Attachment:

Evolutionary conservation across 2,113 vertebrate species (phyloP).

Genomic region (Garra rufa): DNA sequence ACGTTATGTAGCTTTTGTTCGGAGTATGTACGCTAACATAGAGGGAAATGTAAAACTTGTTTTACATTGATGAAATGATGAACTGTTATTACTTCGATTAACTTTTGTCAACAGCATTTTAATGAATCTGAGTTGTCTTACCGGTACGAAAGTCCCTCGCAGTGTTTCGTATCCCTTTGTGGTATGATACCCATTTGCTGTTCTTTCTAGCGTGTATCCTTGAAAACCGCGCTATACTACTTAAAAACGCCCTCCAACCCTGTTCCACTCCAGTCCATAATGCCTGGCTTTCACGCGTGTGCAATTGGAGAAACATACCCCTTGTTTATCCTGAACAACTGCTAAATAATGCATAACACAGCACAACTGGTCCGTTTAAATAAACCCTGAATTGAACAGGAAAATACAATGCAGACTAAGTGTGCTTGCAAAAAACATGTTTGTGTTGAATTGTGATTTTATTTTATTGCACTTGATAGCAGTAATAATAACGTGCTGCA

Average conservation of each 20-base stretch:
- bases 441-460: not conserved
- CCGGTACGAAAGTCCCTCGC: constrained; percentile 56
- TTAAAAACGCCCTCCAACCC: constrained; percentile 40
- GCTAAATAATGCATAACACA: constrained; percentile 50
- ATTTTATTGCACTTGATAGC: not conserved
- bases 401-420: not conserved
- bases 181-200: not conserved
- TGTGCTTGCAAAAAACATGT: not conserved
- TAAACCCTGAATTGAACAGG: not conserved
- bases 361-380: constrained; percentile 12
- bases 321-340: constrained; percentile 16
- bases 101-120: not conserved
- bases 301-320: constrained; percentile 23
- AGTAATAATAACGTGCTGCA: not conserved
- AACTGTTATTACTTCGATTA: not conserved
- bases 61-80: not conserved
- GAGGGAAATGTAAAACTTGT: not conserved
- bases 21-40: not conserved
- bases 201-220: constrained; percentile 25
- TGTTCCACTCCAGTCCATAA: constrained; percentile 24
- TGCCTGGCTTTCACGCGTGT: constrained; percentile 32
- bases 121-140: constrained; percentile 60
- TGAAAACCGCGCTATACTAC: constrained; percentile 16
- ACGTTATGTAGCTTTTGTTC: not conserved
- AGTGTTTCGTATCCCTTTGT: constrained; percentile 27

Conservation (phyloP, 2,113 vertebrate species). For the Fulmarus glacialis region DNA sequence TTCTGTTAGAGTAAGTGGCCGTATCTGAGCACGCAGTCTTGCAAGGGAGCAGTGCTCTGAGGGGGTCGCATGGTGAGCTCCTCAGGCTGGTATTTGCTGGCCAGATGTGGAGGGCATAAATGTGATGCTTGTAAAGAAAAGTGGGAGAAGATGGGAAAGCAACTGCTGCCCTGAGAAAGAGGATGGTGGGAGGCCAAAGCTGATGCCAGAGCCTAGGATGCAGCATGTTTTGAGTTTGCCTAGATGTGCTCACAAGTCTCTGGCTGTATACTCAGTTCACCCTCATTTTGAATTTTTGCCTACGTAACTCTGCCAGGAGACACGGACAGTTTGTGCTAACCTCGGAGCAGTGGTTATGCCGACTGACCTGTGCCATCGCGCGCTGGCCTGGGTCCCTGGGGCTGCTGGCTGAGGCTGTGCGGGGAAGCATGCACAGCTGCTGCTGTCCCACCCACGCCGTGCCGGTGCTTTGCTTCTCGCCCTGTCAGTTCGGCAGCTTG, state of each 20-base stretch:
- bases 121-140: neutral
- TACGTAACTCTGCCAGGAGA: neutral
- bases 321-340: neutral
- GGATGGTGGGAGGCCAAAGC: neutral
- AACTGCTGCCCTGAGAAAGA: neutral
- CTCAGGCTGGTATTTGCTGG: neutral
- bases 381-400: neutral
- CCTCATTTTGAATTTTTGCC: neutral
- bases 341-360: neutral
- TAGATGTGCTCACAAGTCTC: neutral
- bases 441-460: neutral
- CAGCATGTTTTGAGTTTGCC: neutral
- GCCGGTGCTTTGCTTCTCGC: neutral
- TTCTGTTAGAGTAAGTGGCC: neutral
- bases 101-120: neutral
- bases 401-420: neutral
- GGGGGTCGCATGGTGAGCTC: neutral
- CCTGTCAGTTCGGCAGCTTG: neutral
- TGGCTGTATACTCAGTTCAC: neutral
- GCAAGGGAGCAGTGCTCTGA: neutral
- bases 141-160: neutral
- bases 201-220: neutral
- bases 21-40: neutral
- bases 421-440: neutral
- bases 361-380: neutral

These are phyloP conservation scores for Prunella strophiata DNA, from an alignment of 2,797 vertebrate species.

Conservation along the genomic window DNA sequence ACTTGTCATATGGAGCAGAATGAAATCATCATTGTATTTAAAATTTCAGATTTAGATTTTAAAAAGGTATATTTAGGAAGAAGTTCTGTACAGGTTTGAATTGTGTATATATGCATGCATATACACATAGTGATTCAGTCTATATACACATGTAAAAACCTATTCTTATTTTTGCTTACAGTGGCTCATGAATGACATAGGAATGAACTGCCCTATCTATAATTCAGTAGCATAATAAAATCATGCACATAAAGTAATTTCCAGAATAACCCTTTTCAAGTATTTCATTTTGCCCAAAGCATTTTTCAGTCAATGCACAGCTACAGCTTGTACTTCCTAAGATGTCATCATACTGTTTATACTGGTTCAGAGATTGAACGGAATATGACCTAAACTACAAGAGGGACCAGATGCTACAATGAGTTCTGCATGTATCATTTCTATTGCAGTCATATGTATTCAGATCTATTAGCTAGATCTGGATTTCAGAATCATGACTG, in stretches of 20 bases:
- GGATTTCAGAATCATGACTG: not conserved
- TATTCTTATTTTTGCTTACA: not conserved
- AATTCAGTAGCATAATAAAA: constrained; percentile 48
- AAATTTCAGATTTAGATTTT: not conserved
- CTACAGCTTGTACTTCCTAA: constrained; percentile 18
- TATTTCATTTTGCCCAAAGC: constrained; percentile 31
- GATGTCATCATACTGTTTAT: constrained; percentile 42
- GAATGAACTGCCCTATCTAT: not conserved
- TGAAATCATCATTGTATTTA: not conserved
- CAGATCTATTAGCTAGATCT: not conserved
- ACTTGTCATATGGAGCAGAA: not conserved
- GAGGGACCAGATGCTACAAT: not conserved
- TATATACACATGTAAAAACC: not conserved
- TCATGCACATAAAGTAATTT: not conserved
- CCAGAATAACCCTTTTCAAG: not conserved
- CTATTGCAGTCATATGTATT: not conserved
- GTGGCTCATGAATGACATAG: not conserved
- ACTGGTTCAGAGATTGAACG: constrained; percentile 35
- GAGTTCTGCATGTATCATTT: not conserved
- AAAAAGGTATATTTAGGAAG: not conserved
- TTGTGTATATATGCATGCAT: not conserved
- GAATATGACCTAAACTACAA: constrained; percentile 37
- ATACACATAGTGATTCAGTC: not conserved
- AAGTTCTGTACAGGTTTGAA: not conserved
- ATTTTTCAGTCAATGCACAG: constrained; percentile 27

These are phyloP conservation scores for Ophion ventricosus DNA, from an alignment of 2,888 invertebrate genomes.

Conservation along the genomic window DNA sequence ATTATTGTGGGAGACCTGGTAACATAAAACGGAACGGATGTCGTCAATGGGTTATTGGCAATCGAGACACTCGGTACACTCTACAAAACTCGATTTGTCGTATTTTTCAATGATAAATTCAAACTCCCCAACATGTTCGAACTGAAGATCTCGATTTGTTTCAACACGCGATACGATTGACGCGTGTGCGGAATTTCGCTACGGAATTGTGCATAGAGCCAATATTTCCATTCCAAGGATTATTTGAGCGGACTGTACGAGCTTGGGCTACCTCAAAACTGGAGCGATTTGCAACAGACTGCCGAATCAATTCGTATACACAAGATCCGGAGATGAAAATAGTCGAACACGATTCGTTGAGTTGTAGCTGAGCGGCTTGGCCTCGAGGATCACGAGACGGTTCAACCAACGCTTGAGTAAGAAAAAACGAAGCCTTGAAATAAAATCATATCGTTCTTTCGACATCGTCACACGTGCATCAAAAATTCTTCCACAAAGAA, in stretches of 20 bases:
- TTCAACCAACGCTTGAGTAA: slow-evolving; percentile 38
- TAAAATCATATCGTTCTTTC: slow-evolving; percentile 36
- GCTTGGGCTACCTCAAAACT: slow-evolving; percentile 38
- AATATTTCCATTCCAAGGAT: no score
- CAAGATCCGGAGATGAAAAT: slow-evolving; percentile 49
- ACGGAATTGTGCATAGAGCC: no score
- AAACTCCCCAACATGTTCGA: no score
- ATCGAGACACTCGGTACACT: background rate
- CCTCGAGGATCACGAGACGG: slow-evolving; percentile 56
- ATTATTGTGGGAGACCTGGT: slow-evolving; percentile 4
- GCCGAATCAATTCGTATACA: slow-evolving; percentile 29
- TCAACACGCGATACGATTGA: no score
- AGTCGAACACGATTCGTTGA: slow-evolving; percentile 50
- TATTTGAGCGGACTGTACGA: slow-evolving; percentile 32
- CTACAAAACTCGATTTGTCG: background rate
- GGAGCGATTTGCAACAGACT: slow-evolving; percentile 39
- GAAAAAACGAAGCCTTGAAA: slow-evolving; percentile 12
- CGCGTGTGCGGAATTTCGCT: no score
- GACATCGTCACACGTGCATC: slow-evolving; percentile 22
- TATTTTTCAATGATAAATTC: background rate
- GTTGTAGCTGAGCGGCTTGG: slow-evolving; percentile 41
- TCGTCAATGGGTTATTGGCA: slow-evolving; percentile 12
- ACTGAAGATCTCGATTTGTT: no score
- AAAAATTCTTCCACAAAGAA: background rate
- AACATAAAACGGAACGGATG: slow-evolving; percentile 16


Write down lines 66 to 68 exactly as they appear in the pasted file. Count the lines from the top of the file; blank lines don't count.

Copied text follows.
- CAGATCTATTAGCTAGATCT: not conserved
- ACTTGTCATATGGAGCAGAA: not conserved
- GAGGGACCAGATGCTACAAT: not conserved